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Environment & Science

Water's for fightin', so what kind of weapons (rights) do we have?

The LADWP says it has long asserted its rights on Mammoth Creek, historically with the State Water Resources Control Board, and now in lawsuits to be heard in court.
The LADWP says it has long asserted its rights on Mammoth Creek, historically with the State Water Resources Control Board, and now in lawsuits to be heard in court.

Telling who owns the water in California, say in a creek, isn't always easy. The horrors of California water law came flooding back to me in reporting on LADWP's legal disputes with Mammoth Lakes over water in Mammoth creek. (Listen to the story!)

As you'd expect (or perhaps hope), we left out a lot of terms of art regarding water in California, so I'll offer a brief and incomplete explainer here as a nerd addendum.

Generally, the most senior water rights in California are "riparian," held by property owners whose land adjoins a river or a creek. Riparian rights let you use the water flowing by, for example, on the land, but not to store the water long-term.  In the Mammoth-DWP dispute story, I refer to LADWP's claims that it has what are called "pre-1914 appropriative" water rights. What's not in the story, but is in court documents, is that DWP also claims it has riparian rights, stemming from its ownership of a property that has them, Chance Ranch. 

After riparian rights come appropriative rights, the power to divert or store water. Nineteen fourteen is the big year separating old from new appropriative rights, because that's when California established its first comprehensive water permitting system. Anytime someone wanted to divert or store water after 1914, they went to the State Water Resources Control Board to seek a permit.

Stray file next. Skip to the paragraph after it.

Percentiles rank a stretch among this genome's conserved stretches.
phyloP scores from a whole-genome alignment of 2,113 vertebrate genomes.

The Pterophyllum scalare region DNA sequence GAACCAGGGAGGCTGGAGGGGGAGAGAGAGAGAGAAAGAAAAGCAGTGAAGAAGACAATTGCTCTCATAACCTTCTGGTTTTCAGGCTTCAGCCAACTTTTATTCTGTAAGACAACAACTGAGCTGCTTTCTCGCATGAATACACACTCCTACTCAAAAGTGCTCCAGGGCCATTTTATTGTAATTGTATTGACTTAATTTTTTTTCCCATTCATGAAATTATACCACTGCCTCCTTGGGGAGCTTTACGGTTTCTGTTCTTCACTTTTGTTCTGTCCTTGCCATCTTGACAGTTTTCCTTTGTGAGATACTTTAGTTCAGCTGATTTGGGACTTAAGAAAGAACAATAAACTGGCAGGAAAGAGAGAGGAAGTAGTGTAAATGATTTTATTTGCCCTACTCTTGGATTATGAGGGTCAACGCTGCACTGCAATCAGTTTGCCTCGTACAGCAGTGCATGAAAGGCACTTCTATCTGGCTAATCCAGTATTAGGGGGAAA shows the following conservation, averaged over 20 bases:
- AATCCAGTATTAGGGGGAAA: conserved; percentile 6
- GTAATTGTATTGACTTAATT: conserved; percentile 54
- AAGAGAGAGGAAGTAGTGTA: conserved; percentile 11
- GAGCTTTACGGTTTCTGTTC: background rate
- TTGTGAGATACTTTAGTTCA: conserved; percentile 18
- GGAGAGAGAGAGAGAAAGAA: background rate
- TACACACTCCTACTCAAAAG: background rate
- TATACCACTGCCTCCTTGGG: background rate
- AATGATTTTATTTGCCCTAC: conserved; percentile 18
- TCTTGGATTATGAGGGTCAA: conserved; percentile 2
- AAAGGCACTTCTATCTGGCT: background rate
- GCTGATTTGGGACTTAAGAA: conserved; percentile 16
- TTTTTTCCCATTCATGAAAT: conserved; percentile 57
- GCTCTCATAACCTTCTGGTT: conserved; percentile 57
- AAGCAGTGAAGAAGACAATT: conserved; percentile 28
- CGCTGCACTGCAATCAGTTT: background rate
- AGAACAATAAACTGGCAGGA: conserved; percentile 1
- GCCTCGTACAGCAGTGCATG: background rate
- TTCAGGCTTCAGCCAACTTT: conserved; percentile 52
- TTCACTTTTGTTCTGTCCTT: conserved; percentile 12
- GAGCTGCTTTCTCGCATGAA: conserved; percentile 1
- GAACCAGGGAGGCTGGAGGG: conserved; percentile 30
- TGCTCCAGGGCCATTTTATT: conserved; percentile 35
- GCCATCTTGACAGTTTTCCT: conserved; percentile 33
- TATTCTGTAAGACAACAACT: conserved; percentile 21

Detail of a map to accompany a state engineer's report about water in California, circa 1888.
(David Rumsey Cartography Collection) 

You can find older pre-1914 rights records in a lot of places, because we didn't have just one authority for water then. For example, county recorders also had some authority. Pre-1914 rights holders have to have used their water continuously and for beneficial use, and they usually offer proof to back that up. 

The last category is prescriptive rights: when someone uses water openly, continuously and adversely, for a period of 5 years, it's possible they obtain a limited right on that water. But that's rare and tricky to do. 

California's hierarchy of water rights is complex, rather than linear, thanks in part to the state's constitution, which in Article 10, section 2 requires that all of the state's uses be reasonable and beneficial. So all of these rights, in addition to meeting the definitions above, have to meet that additional test. That's pretty squishy language that's given plenty of lawyers plenty long careers helping to shape that concept in court and at the State Water Resources Control Board. 

Another thing that makes this a messy battlefield is the fact that water rights holders have two places to go when they have a dispute. Both courts and the state's water regulators have authority over California's water. With Mammoth, DWP's filing lawsuits in the courts. But it also has the right to protest at the State Water Resources Control Board, at least when there's an application for use before the state. There presently is such an application, regarding flows at Mammoth Creek.

Finally, water rights aren't guarantees of supplies. They're more like a percentage of the total water pie; if you've got superior claims, you can get your slice first. 

What does all of this mean? Well, if you're trying to solve a water dispute, you're destined for a ton of fact finding. And leave your computer at home. You'd have to search through some of the millions of pieces of paper, some on parchment, in the Sacramento archive of the State Water Resources Control Board's water rights division. Parchment! No wonder much of water use is negotiated, rather than adjudicated. Fact finding costs money, in Los Angeles and in Mammoth Lakes both.